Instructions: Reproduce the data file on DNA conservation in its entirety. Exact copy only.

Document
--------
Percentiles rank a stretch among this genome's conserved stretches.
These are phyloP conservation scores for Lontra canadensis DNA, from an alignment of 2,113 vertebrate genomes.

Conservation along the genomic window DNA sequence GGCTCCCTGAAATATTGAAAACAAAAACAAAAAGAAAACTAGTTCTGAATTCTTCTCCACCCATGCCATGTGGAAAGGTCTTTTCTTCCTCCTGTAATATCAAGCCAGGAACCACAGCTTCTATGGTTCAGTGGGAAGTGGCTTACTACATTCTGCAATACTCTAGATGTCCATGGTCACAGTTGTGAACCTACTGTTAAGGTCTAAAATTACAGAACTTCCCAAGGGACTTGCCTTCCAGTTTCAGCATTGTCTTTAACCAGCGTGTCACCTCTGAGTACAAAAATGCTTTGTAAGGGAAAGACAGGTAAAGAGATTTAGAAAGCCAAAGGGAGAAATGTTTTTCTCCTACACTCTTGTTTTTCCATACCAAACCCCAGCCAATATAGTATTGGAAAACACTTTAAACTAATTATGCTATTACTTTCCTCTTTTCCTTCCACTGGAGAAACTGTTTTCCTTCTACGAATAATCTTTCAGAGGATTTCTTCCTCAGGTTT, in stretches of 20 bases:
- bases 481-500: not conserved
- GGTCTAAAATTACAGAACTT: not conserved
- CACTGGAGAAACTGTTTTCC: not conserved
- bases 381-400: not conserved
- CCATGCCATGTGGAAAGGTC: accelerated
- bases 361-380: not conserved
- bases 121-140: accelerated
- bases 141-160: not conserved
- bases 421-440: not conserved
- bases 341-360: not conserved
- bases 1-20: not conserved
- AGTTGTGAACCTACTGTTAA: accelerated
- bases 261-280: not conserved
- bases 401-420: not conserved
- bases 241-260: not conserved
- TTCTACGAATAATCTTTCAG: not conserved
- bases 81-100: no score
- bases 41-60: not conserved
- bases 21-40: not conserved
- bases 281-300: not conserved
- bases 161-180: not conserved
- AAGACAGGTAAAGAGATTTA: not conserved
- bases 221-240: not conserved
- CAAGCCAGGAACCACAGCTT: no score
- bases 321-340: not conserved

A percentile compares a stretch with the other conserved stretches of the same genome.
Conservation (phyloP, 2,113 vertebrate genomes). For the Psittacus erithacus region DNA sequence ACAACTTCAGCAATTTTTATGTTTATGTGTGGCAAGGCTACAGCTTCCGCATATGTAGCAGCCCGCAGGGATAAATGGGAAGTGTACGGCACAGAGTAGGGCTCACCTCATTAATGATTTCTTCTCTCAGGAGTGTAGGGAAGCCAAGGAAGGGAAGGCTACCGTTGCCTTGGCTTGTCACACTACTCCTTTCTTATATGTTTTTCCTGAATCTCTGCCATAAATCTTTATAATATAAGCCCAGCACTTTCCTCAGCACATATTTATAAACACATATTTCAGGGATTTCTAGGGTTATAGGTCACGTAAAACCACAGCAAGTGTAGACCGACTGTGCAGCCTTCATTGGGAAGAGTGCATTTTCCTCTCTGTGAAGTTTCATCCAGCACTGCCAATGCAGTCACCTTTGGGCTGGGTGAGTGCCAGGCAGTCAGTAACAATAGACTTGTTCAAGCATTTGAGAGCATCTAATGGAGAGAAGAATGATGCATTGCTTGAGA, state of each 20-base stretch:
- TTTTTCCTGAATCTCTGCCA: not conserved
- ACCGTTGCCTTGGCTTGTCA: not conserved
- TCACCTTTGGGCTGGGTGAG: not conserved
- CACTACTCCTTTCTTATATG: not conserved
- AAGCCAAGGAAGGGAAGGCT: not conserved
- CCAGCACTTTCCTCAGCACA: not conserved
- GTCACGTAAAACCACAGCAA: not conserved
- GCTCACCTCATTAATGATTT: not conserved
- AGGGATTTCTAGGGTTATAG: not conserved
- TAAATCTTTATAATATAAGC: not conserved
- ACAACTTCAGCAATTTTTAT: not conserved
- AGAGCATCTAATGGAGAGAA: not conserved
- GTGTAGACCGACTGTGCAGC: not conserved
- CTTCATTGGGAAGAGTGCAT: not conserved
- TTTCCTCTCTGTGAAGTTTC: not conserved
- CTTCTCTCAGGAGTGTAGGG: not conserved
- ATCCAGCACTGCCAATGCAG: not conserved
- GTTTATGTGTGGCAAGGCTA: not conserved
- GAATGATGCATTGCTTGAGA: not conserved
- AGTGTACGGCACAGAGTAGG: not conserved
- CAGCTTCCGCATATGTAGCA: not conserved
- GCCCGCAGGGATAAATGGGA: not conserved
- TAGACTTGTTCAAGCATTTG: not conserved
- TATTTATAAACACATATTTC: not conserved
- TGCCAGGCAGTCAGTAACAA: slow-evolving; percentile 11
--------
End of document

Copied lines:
Percentiles rank a stretch among this genome's conserved stretches.
These are phyloP conservation scores for Lontra canadensis DNA, from an alignment of 2,113 vertebrate genomes.

Conservation along the genomic window DNA sequence GGCTCCCTGAAATATTGAAAACAAAAACAAAAAGAAAACTAGTTCTGAATTCTTCTCCACCCATGCCATGTGGAAAGGTCTTTTCTTCCTCCTGTAATATCAAGCCAGGAACCACAGCTTCTATGGTTCAGTGGGAAGTGGCTTACTACATTCTGCAATACTCTAGATGTCCATGGTCACAGTTGTGAACCTACTGTTAAGGTCTAAAATTACAGAACTTCCCAAGGGACTTGCCTTCCAGTTTCAGCATTGTCTTTAACCAGCGTGTCACCTCTGAGTACAAAAATGCTTTGTAAGGGAAAGACAGGTAAAGAGATTTAGAAAGCCAAAGGGAGAAATGTTTTTCTCCTACACTCTTGTTTTTCCATACCAAACCCCAGCCAATATAGTATTGGAAAACACTTTAAACTAATTATGCTATTACTTTCCTCTTTTCCTTCCACTGGAGAAACTGTTTTCCTTCTACGAATAATCTTTCAGAGGATTTCTTCCTCAGGTTT, in stretches of 20 bases:
- bases 481-500: not conserved
- GGTCTAAAATTACAGAACTT: not conserved
- CACTGGAGAAACTGTTTTCC: not conserved
- bases 381-400: not conserved
- CCATGCCATGTGGAAAGGTC: accelerated
- bases 361-380: not conserved
- bases 121-140: accelerated
- bases 141-160: not conserved
- bases 421-440: not conserved
- bases 341-360: not conserved
- bases 1-20: not conserved
- AGTTGTGAACCTACTGTTAA: accelerated
- bases 261-280: not conserved
- bases 401-420: not conserved
- bases 241-260: not conserved
- TTCTACGAATAATCTTTCAG: not conserved
- bases 81-100: no score
- bases 41-60: not conserved
- bases 21-40: not conserved
- bases 281-300: not conserved
- bases 161-180: not conserved
- AAGACAGGTAAAGAGATTTA: not conserved
- bases 221-240: not conserved
- CAAGCCAGGAACCACAGCTT: no score
- bases 321-340: not conserved

A percentile compares a stretch with the other conserved stretches of the same genome.
Conservation (phyloP, 2,113 vertebrate genomes). For the Psittacus erithacus region DNA sequence ACAACTTCAGCAATTTTTATGTTTATGTGTGGCAAGGCTACAGCTTCCGCATATGTAGCAGCCCGCAGGGATAAATGGGAAGTGTACGGCACAGAGTAGGGCTCACCTCATTAATGATTTCTTCTCTCAGGAGTGTAGGGAAGCCAAGGAAGGGAAGGCTACCGTTGCCTTGGCTTGTCACACTACTCCTTTCTTATATGTTTTTCCTGAATCTCTGCCATAAATCTTTATAATATAAGCCCAGCACTTTCCTCAGCACATATTTATAAACACATATTTCAGGGATTTCTAGGGTTATAGGTCACGTAAAACCACAGCAAGTGTAGACCGACTGTGCAGCCTTCATTGGGAAGAGTGCATTTTCCTCTCTGTGAAGTTTCATCCAGCACTGCCAATGCAGTCACCTTTGGGCTGGGTGAGTGCCAGGCAGTCAGTAACAATAGACTTGTTCAAGCATTTGAGAGCATCTAATGGAGAGAAGAATGATGCATTGCTTGAGA, state of each 20-base stretch:
- TTTTTCCTGAATCTCTGCCA: not conserved
- ACCGTTGCCTTGGCTTGTCA: not conserved
- TCACCTTTGGGCTGGGTGAG: not conserved
- CACTACTCCTTTCTTATATG: not conserved
- AAGCCAAGGAAGGGAAGGCT: not conserved
- CCAGCACTTTCCTCAGCACA: not conserved
- GTCACGTAAAACCACAGCAA: not conserved
- GCTCACCTCATTAATGATTT: not conserved
- AGGGATTTCTAGGGTTATAG: not conserved
- TAAATCTTTATAATATAAGC: not conserved
- ACAACTTCAGCAATTTTTAT: not conserved
- AGAGCATCTAATGGAGAGAA: not conserved
- GTGTAGACCGACTGTGCAGC: not conserved
- CTTCATTGGGAAGAGTGCAT: not conserved
- TTTCCTCTCTGTGAAGTTTC: not conserved
- CTTCTCTCAGGAGTGTAGGG: not conserved
- ATCCAGCACTGCCAATGCAG: not conserved
- GTTTATGTGTGGCAAGGCTA: not conserved
- GAATGATGCATTGCTTGAGA: not conserved
- AGTGTACGGCACAGAGTAGG: not conserved
- CAGCTTCCGCATATGTAGCA: not conserved
- GCCCGCAGGGATAAATGGGA: not conserved
- TAGACTTGTTCAAGCATTTG: not conserved
- TATTTATAAACACATATTTC: not conserved
- TGCCAGGCAGTCAGTAACAA: slow-evolving; percentile 11